Rubber - Critical and Vulnerable  

Posted by Big Gav

EnergyBulletin has an article up on the importance of rubber to the industrial world. Rubber can be obtained in its natural form from rubber trees, or produced synthetically from petrochemicals. As oil becomes scarce and more expensive, this means we become more dependent on natural rubber. Unfortunately relying on rubber trees has its own risks.

The world's rubber needs are met through both natural and synthetic sources, each supplying nearly equal amounts. Synthetic rubber requires petrochemicals as a feedstock for its manufacture, using roughly 3.5 times more oil than what is required for a rubber tree plantation. This dependence on oil has led to a dramatic price increase in synthetic rubber over the last few years. Not surprisingly, this has fuelled an increased demand for natural rubber.

Nearly 90% of the world’s natural rubber is supplied by plantations in South East Asia. The millions of rubber trees there are all clones coming from only a handful of seeds originating from the Amazon, and descendents are taken as cuttings from these trees. A huge population of species supporting an extremely small genetic base causes any weaknesses to be greatly amplified. These trees are all known to be very susceptible to the fungal disease known as leaf blight. If one were to become infected, the risk of it spreading is very high.

South America's rubber trees have encountered numerous problems with leaf blight during the history of the industry there. On the other hand, South East Asia has only encountered a few cases, all from different, less damaging, varieties of leaf blight. To date, no epidemics of the South American version have occurred in South East Asia. However, there is speculation that this could happen at any time and cause a major disruption in the world rubber supply.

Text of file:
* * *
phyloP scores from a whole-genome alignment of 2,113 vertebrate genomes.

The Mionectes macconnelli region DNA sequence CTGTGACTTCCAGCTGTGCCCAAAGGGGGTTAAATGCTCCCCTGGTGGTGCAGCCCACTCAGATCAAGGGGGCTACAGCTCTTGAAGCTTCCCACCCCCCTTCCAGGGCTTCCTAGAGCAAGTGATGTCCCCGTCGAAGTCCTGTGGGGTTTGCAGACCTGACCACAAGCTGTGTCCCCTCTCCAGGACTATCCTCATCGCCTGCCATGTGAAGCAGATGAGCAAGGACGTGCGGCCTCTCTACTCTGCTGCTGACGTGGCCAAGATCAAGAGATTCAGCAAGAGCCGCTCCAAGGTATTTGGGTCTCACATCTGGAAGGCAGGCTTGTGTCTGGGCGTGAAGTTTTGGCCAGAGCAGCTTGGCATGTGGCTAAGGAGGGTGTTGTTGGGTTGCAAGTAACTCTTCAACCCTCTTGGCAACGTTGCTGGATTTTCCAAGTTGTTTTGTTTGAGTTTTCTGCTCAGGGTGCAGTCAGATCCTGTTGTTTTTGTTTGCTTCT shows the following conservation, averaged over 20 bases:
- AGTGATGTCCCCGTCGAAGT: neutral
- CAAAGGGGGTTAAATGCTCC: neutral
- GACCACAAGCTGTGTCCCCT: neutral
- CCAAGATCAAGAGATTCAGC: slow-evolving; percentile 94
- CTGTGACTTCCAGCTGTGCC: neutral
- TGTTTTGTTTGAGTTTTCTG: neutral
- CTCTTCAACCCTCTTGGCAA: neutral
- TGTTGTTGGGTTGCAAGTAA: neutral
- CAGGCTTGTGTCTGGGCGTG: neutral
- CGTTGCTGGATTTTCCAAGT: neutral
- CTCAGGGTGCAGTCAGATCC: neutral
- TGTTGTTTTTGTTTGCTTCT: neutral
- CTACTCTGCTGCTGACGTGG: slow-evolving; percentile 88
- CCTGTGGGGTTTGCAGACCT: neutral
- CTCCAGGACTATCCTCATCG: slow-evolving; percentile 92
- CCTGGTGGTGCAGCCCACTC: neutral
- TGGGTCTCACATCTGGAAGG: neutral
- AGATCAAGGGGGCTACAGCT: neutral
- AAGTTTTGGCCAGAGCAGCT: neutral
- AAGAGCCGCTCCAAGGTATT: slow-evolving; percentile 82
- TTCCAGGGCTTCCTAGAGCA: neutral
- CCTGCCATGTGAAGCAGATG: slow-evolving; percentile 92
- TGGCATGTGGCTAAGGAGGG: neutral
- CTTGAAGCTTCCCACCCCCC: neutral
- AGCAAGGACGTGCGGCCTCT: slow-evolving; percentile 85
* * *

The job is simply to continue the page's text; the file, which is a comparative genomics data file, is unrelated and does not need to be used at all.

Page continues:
From the book 'One River' author Wade Davis states "To this day a single act of biological terrorism, the systematic introduction of fungal spores so small as to be readily concealed in a shoe, could wipe out the plantations, shutting down production of natural rubber for at least a decade. It is difficult to think of any other raw material that is as vital and vulnerable."

I can just see the next neocon conspiracy theory being breathlessly announced in World Nut Daily - "The quest for rubber security - US must invade Malaysia to prevent islamic terrorists destroying critical rubber infrastructure using biological weapons supplied by Iran".

Moving back to the real world, the importance of rubber has been underscored in the two world wars, with Germany struggling to find substitutes in World War 1 (as the British denied them access to it) and the US putting a lot of effort into developing synthetic substitutes (as the Japanese denied them access to rubber from south east asia).

While non-oil based alternatives to rubber don't seem to exist, John Dobozy's rubber recycling technology has been getting a bit of attention lately - so if the rubber trees get wiped out by blight we can always mine the tire mountains that blight various regions.

Moving away from the subject of rubber, if you've never read anything by Wade Davis (referenced above) he's worth having a look at - ethnobotany is a lot more interesting than you might imagine. If you'd like to become proficient at raising the dead and commanding a zombie slave army, then I highly recommend "The Serpent and the Rainbow". His other books, including "Shadows in the Sun", "Light at the End of the World" and "Rainforest: Ancient realm of the Pacific Northwest" are excellent as well.

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